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San Francisco, California 94143


The long-term effects of high blood sugar include blindness, kidney failure, and nerve damage that can ultimately cause loss of limbs. Research has shown that high blood sugar increases the amount of reactive oxygen species (ROS) produced in diabetics, and that the increase in ROS causes damage to eyes, kidneys, and nerves by a process called "oxidative stress." We postulate that alpha-lipoic acid, a potent anti-oxidant, can stop ROS from forming, thereby preventing long-term complications in diabetes. In this pilot study, we will be giving 30 teenagers with type 1 diabetes (T1D) controlled-release alpha-lipoic acid for 3 months, and comparing the amount of oxidative stress before and after treatment. Ten teenagers with T1D will receive placebo instead of alpha-lipoic acid and undergo the same research protocol to aid in validation of outcome measures.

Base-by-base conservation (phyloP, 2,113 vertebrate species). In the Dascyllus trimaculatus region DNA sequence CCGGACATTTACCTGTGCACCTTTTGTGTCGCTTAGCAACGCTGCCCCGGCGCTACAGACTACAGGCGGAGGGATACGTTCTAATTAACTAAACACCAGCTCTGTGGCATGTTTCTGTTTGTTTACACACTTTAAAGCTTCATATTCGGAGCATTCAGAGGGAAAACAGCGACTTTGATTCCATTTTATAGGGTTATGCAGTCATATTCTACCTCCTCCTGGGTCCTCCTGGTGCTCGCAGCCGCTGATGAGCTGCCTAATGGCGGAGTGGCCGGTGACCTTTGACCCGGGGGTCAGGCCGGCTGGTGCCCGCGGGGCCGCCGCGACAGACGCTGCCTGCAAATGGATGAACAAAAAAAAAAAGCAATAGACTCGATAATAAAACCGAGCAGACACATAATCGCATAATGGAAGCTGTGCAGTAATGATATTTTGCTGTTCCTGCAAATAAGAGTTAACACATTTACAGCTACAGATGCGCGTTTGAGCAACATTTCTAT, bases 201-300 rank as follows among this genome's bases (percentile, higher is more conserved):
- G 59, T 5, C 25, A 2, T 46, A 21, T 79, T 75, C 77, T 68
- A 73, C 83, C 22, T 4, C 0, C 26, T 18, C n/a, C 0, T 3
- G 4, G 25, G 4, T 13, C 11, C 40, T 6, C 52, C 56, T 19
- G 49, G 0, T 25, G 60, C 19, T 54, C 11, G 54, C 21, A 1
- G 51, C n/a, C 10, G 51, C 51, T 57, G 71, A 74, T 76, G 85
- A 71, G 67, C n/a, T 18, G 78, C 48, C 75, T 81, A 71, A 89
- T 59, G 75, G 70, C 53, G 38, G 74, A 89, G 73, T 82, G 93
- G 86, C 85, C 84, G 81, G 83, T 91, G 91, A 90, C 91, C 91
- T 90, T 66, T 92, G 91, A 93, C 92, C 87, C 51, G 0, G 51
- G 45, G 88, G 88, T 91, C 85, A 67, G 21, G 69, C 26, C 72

Inclusion Criteria: 1. Subjects must be pubertal (defined as Tanner stage II or greater), or post-pubertal, with an upper age limit of 21 years. 2. Subjects must have diabetes by 1997 ADA criteria: 1. fasting plasma glucose >= 126 mg/dL, or 2. 2 hour postprandial glucose >= 200 mg/dL 3. Subjects must have history of least one auto-antibody associated with T1D, either glutamic acid decarboxylase (GADA) or islet cell autoantigen 512 (ICA512), or history of diabetic ketoacidosis. Exclusion Criteria: 1. Subjects must not have history of eye, kidney or nerve damage 2. Subjects must not be deemed unable or unlikely to comply with the protocol. Children who are unable to swallow pills, or are unwilling to take pills twice daily will be excluded from the study. -



Primary Contact:

Principal Investigator
Stephen E Gitelman, MD
University of California, San Francisco

Backup Contact:


Location Contact:

San Francisco, California 94143
United States

There is no listed contact information for this specific location.

Site Status: N/A

Data Source: ClinicalTrials.gov

Date Processed: October 09, 2019

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